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Welcome REI Co-op Members!
We're glad you're here. If you can't access the Co-op Members section of the community,
click here for instructions on how to join the section that's just for you.

We're looking to feature Member stories in an upcoming campaign!

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The Co-op wants to highlight member stories in an upcoming marketing campaign.

We'd love to hear about:

- How has being an REI Co-op Member enriched your outdoor life?

- How has membership expanded your outdoor community?
Has it led to new friendships?

- How have any of REI's classes, experiences, rentals or buying used gear impacted your ability to get outside, try new things, and/or discover more of the outdoors.

Share your story below!

At REI, we believe time outside is fundamental to a life well lived.
15 Replies

The design flaws in the MountainSmith pack are: 1) The hip belt is just fabric with no structure 2) When you adjust the shoulder straps  for a small person, it creates too much  stress on two top straps that stabilize the pack.  Those straps keep breaking and when they do the whole pack gets really wobbly.  3) you compress the pack using  straps attached to a little flat external pouch that used to be stiffened by  a  wire insert that eventually poked though the fabric. Without the wire, the pouch is floppy and hard to get into 4) If the pack is not full enough, the top pouch won't cinch down  5) it was designed as a modular system, but I don't have the modules.  There are no side pockts for tent poles.   However,  I still use this pack for packrafting since it is large, it is made from tough fabric,  it doesn't have sharp parts, and I don't much care if it gets ruined by getting wet.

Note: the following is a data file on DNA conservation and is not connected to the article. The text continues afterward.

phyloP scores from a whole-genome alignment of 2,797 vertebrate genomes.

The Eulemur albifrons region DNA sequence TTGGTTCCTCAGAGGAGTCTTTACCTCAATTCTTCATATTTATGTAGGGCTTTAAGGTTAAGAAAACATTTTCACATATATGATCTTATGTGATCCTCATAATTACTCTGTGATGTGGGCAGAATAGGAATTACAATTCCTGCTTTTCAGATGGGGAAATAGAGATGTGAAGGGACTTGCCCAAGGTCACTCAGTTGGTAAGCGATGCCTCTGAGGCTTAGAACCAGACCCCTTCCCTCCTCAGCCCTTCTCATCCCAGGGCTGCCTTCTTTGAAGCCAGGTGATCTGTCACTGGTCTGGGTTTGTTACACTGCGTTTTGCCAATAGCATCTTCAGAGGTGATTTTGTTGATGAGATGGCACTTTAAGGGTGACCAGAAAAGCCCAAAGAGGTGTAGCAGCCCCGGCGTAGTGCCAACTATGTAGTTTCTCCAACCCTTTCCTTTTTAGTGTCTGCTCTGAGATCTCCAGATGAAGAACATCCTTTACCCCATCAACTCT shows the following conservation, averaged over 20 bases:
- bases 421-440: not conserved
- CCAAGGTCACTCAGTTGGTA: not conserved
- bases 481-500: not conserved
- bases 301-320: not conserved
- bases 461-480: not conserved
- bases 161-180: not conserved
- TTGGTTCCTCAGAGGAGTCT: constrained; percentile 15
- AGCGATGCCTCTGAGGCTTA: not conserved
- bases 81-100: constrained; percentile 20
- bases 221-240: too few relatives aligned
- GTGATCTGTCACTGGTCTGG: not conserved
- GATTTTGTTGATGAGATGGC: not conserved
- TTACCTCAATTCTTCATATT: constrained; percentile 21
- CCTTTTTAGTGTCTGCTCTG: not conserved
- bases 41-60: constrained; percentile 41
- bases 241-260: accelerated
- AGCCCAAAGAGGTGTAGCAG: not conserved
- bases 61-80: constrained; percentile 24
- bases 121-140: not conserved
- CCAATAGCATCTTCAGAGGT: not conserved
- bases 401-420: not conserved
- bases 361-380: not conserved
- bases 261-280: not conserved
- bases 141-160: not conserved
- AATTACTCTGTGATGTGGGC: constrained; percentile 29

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I have only been a member of REI for about 15 years. As a kid my family would camp in Tahoe every summer. Apparently, the Coleman stove, lantern and tent were all bought with Green Stamps.

I started hiking in my 50’s with a camera day pack and tennis shoes. Why invest when I would probably be a one trail and done?

Then came the shopping trips to REI. The sales people have always made me feel good regardless of my ability level. First up, better shoes. Then a better backpack that was fitted by a trained sales rep. (Osprey, with a bladder)